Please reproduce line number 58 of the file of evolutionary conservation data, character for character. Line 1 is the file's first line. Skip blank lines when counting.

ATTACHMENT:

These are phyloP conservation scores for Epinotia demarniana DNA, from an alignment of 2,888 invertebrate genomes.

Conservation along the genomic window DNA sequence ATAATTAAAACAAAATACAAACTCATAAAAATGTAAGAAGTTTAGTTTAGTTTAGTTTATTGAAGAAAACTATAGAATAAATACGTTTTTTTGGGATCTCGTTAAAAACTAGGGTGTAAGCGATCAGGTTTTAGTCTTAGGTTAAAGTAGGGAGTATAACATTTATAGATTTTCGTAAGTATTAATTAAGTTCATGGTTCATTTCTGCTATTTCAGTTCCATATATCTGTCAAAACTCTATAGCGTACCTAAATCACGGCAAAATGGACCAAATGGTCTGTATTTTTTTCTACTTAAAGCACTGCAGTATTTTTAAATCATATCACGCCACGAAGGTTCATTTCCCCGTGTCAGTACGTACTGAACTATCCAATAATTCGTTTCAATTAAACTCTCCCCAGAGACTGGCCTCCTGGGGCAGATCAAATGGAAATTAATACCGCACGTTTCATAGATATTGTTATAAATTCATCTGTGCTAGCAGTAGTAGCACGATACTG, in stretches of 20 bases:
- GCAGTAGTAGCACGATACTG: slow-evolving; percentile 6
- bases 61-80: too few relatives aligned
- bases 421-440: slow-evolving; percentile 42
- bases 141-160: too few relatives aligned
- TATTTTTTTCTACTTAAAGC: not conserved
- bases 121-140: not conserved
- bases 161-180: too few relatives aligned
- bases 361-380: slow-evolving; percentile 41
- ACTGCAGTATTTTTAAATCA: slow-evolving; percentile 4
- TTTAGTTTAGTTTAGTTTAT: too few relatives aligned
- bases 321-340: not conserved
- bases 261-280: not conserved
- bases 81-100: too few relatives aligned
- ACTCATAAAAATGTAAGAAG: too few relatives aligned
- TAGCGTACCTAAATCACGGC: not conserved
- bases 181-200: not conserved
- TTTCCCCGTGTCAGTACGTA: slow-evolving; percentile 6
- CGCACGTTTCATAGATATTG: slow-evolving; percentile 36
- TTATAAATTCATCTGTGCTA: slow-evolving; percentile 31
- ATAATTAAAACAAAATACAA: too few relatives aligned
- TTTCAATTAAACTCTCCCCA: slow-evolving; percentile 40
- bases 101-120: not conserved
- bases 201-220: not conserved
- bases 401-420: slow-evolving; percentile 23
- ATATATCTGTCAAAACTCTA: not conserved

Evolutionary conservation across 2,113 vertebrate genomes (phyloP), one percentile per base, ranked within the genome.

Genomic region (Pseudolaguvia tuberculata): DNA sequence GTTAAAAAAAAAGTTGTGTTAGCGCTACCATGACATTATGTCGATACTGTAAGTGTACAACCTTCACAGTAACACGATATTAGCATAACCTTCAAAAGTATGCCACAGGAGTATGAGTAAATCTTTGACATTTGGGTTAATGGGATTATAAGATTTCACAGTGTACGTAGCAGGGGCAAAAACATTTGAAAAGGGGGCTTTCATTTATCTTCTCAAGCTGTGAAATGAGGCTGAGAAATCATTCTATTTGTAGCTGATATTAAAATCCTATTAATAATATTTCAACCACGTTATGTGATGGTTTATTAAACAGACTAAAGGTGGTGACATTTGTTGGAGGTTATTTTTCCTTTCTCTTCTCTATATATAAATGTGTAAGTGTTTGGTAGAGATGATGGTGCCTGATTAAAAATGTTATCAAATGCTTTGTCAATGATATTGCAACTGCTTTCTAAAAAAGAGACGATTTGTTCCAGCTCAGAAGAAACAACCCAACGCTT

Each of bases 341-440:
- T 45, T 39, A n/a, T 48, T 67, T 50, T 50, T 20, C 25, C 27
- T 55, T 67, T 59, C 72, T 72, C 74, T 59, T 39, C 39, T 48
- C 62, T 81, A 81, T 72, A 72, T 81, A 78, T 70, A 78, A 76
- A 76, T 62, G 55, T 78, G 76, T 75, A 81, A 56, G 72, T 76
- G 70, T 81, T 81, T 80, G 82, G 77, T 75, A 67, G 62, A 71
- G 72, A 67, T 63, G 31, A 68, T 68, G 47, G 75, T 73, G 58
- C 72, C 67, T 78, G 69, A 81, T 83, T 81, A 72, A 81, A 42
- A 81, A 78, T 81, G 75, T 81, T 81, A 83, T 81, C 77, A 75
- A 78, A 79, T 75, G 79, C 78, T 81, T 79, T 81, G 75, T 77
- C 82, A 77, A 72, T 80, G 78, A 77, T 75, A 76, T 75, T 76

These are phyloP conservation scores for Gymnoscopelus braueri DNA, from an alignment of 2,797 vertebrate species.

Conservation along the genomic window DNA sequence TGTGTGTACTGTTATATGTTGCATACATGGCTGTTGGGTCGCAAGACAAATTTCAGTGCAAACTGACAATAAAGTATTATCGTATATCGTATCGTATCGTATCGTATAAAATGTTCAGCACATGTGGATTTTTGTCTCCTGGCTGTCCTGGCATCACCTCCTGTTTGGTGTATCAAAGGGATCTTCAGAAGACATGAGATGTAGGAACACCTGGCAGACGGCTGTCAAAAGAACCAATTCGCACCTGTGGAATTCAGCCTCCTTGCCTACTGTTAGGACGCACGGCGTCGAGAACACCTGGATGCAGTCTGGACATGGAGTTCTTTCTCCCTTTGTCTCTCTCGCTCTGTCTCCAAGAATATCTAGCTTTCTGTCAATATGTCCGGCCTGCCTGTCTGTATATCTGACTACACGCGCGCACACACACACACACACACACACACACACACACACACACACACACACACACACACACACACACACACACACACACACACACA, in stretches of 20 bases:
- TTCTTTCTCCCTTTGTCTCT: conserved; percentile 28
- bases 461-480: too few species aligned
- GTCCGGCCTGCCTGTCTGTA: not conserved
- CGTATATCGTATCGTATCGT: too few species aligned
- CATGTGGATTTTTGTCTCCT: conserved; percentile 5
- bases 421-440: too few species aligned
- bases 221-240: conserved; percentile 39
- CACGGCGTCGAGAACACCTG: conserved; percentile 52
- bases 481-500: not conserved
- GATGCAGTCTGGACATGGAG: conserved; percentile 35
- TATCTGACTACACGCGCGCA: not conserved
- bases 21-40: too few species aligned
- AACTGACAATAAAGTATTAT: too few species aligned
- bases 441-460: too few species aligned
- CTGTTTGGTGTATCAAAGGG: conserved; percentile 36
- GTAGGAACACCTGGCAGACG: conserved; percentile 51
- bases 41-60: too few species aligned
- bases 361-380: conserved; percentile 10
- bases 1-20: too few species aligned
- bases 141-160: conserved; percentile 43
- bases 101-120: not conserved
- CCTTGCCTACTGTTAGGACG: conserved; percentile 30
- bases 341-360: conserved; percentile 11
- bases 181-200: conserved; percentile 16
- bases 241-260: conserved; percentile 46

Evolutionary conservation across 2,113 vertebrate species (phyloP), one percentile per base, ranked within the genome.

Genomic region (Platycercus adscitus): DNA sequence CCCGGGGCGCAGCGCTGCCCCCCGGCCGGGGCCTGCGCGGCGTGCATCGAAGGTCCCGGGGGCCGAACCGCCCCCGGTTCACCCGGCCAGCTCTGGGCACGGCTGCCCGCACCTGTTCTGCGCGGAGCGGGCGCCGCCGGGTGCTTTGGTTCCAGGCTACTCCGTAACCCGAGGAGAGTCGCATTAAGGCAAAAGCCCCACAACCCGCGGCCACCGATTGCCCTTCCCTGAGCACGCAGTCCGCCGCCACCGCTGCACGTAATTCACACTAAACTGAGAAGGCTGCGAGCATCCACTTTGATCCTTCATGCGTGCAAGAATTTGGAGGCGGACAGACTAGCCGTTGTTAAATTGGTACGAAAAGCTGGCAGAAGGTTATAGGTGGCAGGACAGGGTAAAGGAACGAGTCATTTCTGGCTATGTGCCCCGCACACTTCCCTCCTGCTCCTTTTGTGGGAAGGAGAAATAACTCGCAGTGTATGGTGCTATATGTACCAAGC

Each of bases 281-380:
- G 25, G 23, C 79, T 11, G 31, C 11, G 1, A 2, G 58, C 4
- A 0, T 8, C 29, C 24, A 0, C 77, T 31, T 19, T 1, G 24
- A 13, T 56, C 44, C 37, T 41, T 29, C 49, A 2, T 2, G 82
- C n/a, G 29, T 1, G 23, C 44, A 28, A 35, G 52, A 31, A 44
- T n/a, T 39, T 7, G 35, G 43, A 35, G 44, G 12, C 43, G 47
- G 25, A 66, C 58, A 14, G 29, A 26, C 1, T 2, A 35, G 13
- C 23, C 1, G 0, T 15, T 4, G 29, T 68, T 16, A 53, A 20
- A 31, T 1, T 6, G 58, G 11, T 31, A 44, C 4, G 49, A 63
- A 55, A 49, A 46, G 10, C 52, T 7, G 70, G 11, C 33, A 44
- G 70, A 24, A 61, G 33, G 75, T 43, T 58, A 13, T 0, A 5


- GTAGGAACACCTGGCAGACG: conserved; percentile 51